This film has an incredible cast, but all of them feel wasted here. One performance I was looking forward to was James Earl Jones returning as the voice of Mufasa, because let’s face it, there is no one else who can do the role like he does. However, his lines are almost word for word from the original film, and not delivered with the same booming voice that made his original performance so memorable. They might as well have just taken his audio from the original and place it here instead.
Aside from Jones, the other voice actors are competent, but fail to generate any heart of interest for their characters. I was also looking forward to Donald Glover as grown-up Simba, but his performance, for some reason, feels weak and disnegaged. Even more surprising, I don’t know whether or not he is better or worse than Matthew Broderick’s. That should be enough of a sign that something is wrong!
What about the songs? Surely they have to be fine. Nope. They are the exact same songs from the original, only sung by actors who can’t sing. The unfortunate standout here is Seth Rogan as Pumba, who doesn’t seem to possess the same vocal range that Ernie Sabella had when singing “Hakuna Matata.” The scenes that accompany these songs feel slow and lifeless, and yet, they also feel rushed and lacking any emotion, a feature that also plagues the majority of these live-action remakes. The worst offender in this soundtrack is “I Just Can’t Wait to be King,” which has a shockingly bad instrumental that is far from the earworm the animated film gave us.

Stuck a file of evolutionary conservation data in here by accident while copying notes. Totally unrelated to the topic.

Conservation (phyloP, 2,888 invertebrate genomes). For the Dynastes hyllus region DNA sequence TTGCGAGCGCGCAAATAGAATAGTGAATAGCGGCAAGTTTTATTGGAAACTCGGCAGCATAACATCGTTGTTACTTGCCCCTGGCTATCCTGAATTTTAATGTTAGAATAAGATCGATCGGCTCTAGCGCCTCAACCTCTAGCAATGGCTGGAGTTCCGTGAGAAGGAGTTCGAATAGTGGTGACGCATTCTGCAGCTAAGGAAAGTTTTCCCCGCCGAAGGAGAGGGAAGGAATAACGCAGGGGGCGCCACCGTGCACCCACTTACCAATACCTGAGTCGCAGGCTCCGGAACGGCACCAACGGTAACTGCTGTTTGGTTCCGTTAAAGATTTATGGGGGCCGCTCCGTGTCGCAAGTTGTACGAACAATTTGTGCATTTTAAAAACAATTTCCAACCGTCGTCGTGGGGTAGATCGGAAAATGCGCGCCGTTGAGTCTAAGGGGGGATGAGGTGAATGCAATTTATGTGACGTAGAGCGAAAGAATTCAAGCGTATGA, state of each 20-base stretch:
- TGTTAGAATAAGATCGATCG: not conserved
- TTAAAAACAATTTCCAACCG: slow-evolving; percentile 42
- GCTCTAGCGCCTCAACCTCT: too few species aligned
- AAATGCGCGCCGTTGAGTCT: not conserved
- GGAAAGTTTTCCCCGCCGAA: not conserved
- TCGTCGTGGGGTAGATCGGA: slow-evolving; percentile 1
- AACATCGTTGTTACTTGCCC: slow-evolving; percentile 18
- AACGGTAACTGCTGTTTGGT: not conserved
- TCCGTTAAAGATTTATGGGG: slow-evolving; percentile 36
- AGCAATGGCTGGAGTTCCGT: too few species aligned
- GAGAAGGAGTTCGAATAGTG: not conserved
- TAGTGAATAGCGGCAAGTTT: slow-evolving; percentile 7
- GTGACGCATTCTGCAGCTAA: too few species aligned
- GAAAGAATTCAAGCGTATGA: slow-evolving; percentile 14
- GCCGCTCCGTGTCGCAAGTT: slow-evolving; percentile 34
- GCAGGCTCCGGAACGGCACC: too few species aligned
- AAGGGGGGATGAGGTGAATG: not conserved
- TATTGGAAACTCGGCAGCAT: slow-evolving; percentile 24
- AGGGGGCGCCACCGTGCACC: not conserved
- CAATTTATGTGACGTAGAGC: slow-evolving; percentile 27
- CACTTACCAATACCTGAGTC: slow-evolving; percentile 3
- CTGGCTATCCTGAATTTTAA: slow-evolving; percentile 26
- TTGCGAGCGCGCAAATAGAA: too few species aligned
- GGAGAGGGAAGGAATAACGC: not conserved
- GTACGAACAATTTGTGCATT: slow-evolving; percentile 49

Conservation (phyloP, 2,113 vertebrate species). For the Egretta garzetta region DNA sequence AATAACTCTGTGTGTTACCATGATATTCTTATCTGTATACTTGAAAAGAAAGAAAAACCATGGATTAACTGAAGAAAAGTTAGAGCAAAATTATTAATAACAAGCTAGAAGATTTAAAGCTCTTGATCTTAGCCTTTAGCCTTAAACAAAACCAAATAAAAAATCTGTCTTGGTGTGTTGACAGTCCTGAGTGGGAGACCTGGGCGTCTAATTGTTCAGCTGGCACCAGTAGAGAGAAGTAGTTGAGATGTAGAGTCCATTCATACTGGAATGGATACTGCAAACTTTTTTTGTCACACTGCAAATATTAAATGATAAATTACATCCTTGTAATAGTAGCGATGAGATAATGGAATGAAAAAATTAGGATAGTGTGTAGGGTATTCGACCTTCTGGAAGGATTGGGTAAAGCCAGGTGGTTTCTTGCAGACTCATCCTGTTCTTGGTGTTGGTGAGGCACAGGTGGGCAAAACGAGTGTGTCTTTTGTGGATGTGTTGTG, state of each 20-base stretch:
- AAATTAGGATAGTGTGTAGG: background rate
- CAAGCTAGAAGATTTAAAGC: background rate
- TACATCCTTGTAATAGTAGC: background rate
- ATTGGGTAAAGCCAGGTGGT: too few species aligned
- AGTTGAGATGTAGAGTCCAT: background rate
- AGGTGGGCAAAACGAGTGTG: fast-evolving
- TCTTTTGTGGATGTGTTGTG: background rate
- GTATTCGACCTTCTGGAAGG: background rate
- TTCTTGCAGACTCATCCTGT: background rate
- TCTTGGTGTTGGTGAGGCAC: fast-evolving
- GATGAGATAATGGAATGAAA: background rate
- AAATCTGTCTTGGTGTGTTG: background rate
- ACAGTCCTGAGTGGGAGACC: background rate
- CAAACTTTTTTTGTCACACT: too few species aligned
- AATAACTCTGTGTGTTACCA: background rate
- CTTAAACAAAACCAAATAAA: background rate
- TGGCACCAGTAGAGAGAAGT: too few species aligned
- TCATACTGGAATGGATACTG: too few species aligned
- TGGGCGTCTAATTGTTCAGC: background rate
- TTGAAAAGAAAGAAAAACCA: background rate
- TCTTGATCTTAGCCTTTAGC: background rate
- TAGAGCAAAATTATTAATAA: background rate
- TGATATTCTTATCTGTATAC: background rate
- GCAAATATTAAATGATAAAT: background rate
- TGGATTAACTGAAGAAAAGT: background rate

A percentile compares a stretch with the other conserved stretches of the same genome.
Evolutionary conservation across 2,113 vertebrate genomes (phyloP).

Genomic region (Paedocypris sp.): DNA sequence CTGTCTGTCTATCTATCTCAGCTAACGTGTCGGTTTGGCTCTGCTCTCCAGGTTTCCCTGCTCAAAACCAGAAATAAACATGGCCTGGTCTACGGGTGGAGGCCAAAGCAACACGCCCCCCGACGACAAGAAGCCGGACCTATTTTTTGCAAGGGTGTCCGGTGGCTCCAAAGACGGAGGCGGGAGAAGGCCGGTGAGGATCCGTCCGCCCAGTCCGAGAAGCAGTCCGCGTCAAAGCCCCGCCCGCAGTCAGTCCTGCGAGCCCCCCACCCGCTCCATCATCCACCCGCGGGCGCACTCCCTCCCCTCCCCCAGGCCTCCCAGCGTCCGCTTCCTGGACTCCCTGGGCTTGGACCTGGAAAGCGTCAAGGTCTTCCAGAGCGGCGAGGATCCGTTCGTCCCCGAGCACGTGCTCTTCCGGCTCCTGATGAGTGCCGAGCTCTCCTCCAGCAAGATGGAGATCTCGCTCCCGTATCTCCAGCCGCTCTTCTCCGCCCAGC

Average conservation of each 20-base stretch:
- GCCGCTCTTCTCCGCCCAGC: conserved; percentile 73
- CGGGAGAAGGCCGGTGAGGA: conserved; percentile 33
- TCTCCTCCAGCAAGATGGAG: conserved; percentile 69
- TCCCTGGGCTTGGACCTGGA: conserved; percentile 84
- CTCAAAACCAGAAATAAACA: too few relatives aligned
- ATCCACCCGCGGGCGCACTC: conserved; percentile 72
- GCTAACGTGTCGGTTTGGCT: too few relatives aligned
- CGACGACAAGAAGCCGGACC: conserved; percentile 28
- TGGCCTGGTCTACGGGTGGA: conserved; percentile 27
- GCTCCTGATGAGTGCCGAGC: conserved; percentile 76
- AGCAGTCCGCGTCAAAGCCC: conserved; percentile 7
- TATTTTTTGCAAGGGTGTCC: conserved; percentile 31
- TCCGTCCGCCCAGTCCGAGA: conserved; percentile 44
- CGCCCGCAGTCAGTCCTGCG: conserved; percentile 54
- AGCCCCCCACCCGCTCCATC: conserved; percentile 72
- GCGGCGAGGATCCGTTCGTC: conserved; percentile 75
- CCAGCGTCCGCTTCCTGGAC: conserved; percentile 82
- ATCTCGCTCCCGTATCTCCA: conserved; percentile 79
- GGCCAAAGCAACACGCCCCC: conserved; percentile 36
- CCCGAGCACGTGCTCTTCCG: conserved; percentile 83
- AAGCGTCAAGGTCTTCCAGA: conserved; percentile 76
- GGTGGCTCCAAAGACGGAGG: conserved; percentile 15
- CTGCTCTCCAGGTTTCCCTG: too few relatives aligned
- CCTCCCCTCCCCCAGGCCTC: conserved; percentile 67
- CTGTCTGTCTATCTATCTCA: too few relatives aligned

I almost feel guilty for comparing this remake to the original, because every film should be judged on its own terms. The problem, though, is that this film is completely dependent on our nostalgia for the The Lion King. Since everything is almost exactly the same, except the style of filmmaking, it is inevitable to compare the two. Some people blindly defend the live-action Disney remakes just because they mimic scenes remembered from the original film. However, these remakes are missing the heart and energy that made the originals classic. All it does is make you wonder why you are paying almost $20 for something you could watching, and actually enjoying, for free in the comfort of your own home.
The Lion King is yet another shallow remake of an original Disney animated classic, and is possibly the most shameless one since the remake of Beauty and the Beast. The filmmakers did almost nothing to distinguish this movie from the original, and anything that is new does nothing to properly justify the remake’s existence. Whether this can be considered live-action or not (this was heavily debated online) doesn’t matter. What matters for me, personally, is that an animated cartoon from 25 years ago was able to get more emotion out of me than a modern-day $250 million repeat.